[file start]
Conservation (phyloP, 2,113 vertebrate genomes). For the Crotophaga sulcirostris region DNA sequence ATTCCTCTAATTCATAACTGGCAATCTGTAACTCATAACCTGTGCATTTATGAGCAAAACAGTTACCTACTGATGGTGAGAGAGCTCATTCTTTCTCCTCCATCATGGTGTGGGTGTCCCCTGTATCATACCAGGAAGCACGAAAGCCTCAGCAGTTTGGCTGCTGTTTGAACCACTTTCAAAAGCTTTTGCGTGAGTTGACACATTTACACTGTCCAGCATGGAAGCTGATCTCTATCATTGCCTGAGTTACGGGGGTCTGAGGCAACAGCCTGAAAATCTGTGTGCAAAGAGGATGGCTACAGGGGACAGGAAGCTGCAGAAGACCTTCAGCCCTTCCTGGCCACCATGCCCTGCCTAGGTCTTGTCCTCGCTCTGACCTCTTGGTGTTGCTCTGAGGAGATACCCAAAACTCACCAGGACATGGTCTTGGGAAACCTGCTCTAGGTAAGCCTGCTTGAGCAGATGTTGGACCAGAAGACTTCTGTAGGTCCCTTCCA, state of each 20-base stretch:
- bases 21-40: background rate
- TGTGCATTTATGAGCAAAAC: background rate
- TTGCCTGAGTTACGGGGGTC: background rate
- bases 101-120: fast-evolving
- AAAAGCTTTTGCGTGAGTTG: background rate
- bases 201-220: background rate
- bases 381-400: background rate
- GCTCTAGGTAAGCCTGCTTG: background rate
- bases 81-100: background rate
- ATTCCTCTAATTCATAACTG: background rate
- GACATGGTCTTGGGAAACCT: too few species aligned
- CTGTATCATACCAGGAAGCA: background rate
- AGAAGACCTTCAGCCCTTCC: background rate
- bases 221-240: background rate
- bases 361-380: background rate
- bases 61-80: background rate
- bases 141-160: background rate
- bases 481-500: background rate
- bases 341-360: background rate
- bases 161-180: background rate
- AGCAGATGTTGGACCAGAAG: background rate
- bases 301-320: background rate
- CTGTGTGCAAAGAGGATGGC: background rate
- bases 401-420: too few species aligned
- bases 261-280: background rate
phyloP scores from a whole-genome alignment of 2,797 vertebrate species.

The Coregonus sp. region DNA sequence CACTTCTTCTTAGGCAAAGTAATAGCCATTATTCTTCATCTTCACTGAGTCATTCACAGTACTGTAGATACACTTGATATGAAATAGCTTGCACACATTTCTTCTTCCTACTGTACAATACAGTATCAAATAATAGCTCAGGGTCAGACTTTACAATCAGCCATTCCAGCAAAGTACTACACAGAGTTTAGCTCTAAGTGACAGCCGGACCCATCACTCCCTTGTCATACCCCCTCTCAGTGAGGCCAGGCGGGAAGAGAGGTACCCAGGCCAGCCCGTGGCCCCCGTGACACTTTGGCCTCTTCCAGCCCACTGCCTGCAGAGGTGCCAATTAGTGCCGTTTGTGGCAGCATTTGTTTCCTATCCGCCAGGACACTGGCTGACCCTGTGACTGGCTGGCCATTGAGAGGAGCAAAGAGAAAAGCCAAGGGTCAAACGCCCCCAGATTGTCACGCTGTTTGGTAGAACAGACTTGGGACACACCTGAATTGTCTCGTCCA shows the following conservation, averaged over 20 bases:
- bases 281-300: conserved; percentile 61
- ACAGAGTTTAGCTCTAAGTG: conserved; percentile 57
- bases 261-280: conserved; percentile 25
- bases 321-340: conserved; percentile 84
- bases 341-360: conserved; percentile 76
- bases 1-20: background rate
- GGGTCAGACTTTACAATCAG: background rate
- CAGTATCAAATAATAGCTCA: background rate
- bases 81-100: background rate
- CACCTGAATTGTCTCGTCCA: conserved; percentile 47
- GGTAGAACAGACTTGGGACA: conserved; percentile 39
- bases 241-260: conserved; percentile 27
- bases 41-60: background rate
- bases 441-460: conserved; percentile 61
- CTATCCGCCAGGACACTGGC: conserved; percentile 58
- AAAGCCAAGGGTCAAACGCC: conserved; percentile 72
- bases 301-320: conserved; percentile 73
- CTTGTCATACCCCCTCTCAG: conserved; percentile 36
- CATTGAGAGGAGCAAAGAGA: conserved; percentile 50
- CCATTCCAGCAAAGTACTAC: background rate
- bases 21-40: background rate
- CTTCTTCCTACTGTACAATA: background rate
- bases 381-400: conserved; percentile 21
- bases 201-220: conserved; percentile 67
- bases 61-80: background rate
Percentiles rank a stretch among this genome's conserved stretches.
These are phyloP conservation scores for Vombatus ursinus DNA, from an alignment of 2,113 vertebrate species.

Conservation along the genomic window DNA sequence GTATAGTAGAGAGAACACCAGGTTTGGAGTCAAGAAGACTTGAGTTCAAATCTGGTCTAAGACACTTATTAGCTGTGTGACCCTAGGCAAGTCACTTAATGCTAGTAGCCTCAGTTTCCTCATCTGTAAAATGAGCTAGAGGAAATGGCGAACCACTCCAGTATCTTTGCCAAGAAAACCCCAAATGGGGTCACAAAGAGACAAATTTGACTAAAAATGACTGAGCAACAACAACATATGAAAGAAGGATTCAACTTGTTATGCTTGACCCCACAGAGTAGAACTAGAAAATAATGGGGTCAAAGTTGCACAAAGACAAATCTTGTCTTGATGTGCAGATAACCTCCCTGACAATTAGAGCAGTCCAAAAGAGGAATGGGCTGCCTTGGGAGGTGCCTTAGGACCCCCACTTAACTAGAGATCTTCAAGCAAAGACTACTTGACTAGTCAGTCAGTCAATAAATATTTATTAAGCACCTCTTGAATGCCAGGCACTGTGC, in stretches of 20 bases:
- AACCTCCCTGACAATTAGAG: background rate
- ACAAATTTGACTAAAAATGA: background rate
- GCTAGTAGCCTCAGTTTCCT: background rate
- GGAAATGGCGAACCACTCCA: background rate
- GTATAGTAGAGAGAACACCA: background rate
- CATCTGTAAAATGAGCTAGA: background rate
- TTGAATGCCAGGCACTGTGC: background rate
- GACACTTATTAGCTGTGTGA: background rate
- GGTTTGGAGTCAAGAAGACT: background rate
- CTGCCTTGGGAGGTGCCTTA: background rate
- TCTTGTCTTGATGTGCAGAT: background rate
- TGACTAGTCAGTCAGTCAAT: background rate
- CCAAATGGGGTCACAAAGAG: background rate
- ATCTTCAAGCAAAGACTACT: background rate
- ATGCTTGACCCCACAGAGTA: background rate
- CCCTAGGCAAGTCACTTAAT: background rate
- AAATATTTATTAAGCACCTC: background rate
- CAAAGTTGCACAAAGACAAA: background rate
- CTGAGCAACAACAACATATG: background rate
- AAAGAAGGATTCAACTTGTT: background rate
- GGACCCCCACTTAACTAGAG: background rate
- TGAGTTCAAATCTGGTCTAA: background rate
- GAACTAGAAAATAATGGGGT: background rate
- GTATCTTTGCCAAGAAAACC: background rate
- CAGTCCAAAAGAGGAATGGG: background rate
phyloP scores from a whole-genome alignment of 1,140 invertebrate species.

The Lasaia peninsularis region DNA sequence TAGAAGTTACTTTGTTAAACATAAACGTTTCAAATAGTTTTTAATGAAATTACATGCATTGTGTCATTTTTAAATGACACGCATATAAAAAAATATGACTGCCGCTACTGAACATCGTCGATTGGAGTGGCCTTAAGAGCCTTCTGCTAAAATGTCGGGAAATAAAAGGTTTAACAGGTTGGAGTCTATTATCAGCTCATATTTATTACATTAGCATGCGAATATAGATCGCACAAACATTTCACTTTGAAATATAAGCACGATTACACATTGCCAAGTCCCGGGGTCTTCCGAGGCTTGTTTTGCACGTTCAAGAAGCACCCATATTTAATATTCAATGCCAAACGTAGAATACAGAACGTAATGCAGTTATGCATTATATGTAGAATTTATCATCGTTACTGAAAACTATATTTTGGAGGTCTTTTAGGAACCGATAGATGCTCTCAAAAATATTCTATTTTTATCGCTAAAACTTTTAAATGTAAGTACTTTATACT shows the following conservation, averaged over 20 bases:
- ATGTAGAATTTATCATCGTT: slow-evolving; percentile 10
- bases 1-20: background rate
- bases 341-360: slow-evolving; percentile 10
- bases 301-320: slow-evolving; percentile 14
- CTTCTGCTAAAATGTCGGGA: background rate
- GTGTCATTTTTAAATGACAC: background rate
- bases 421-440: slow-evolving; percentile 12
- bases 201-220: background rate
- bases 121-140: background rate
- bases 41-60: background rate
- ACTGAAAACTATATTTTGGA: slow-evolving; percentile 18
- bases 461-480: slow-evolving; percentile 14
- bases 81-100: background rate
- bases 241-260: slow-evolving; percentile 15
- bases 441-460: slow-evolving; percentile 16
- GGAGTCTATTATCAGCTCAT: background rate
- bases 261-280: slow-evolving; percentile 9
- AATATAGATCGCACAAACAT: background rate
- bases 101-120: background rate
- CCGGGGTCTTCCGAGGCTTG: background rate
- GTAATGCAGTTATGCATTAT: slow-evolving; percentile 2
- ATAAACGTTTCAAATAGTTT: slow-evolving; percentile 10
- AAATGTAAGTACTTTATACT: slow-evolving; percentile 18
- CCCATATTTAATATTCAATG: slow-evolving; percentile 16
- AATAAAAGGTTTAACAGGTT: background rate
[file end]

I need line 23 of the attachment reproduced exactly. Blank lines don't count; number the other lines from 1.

- bases 301-320: background rate